Isaiah wrote some of the most famous lines in the Bible. For example, Isaiah 11:6 – “In that day the wolf and the lamb will live together; the leopard will lie down with the baby goat. The calf and the yearling will be safe with the lion, and a little child will lead them all.”
Jesus held up Isaiah as one of the greatest prophets, alongside Moses and Elijah. In Hebrew his name is Yeshayahu, which is almost the same as Joshua and Yeshua. It has the same root, and means ‘God saves’.
Isaiah follows the three prophets we have just looked at. Unlike them, Isaiah was born in a palace. He was the grandson of King Joash and the cousin of King Uzziah. Isaiah was well educated, rich, and of high rank. Compared to Amos, Jonah and Hosea, Isaiah seems an unlikely choice for a prophet.
We can deduce from his name that Isaiah had faithful parents. And we see that he attended the temple in Jerusalem, his home town. His calling is related in Isaiah 6. He had a vision while he was in the Temple. Verse 1 says, “It was in the year King Uzziah died that I saw the Lord.” Isaiah was probably a teenager at the time, maybe in his early twenties.
During this vision in verse 8 is where we have a famous conversation between God and Isaiah.
I heard the Lord asking, “Whom should I send as a messenger to this people? Who will go for us?”
I said, “Here I am. Send me.”
God’s warning to Israel through Amos and Hosea a few years earlier had been rejected. This is now the time of its fulfilment. It came about this way. The king of Israel and the king of Damascus wanted to confront Assyria. Judah in the south did not want this and decided to remain neutral. The king of Judah at the time was Jotham, son of Uzziah. Uzziah, remember, was Isaiah’s cousin. So the two kings decided to attack Judah, fearing the presence of an unsupportive neutral state to the south when the opposed Assyria.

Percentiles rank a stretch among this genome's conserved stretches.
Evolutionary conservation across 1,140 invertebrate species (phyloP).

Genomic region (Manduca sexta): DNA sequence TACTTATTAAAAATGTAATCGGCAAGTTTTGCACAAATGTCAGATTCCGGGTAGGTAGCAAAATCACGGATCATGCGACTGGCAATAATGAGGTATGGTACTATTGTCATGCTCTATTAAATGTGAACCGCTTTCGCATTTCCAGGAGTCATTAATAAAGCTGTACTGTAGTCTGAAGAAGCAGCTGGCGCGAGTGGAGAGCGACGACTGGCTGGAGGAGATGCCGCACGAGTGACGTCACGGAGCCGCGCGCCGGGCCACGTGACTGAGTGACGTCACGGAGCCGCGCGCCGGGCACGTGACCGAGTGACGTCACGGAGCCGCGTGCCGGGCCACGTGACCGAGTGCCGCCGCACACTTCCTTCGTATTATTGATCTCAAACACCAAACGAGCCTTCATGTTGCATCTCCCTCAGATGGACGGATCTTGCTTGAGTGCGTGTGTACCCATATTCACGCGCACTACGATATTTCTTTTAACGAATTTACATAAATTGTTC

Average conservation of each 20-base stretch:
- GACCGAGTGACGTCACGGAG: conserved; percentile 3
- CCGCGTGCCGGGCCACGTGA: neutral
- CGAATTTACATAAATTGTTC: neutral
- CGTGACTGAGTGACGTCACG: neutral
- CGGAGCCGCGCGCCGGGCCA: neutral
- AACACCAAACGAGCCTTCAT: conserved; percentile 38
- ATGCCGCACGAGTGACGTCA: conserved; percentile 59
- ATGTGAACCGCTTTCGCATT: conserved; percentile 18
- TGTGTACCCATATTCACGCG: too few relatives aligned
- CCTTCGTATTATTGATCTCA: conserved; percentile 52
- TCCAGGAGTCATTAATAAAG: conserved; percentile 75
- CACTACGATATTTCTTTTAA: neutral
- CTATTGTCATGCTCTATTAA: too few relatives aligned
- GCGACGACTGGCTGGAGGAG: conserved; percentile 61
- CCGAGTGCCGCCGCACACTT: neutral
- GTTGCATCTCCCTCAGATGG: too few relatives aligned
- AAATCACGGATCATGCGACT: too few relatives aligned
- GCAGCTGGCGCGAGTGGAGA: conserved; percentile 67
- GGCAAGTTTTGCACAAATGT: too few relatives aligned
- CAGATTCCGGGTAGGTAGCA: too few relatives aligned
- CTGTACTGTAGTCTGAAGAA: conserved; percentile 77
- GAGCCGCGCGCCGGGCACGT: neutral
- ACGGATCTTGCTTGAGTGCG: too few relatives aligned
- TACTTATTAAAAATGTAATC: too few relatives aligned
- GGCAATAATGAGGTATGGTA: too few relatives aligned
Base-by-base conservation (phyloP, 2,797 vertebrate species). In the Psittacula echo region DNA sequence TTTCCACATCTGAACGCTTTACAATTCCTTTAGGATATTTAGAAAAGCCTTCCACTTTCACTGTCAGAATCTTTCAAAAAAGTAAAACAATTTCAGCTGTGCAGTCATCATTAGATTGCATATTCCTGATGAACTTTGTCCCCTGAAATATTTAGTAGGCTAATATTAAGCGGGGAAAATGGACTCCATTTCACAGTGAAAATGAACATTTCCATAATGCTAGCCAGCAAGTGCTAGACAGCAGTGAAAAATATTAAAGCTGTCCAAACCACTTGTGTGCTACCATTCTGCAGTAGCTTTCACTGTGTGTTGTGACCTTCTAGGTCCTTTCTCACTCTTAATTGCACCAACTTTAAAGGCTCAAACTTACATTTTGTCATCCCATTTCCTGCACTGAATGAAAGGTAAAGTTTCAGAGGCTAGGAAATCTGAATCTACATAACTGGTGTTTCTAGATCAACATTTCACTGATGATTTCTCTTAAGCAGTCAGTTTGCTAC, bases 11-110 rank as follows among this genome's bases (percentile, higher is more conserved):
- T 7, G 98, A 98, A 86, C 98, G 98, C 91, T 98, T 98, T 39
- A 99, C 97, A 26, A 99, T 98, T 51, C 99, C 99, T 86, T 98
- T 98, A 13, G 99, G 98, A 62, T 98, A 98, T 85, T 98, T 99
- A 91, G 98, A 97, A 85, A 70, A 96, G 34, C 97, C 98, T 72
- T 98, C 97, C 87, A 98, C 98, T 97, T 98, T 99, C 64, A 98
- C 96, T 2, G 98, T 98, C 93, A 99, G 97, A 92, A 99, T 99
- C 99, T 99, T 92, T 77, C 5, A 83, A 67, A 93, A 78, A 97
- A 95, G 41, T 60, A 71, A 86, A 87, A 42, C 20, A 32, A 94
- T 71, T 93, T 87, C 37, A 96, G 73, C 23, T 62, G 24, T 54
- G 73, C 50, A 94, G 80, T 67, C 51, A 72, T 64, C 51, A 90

The newly liberated nation of Edom to the south joined in the fun and also attacked Judah. Not to be left out, the Philistines to the West saw an opportunity and also launched attacks. This is all explained in 2 Kings 16. Enemies are attacking on three sides. The desert wilderness is on the fourth side. King Ahaz, who’s father King Jotham has just died, is in a panic.
In verse two of our reading today (Isaiah 7:2) we read of this moment.
‘The news had come to the royal court of Judah: “Syria is allied with Israel against us!” So the hearts of the king and his people trembled with fear, like trees shaking in a storm.’
King Ahaz decided that the best thing to do was to ask Assyria to help. Up to this moment, ever since the visit by Jonah, Assyria has been quiet. When King Ahaz asks for help, they leap into action and send a massive army to save him. This army marches all the way south to the border of Egypt, which is now a weak and divided nation. This is the army that wipes out the ten tribes of Israel, as was prophesied. Assyria occupies the land and deports the people, except those who escape to Judah as refugees. Damascus is defeated.
When the invasion was over, Israel remained as a tiny territory under the thumb of Assyria. It might have survived if the vassal king had not asked Egypt to save him. That was suicide. Egypt was powerless, but Assyria was angry and finished the destruction of Israel.
Because Judah had sided with Assyria, it survived. It was not a free nation though. After this happened, we read in 2 Kings that King Ahaz introduced changes in temple worship. They began to worship foreign gods.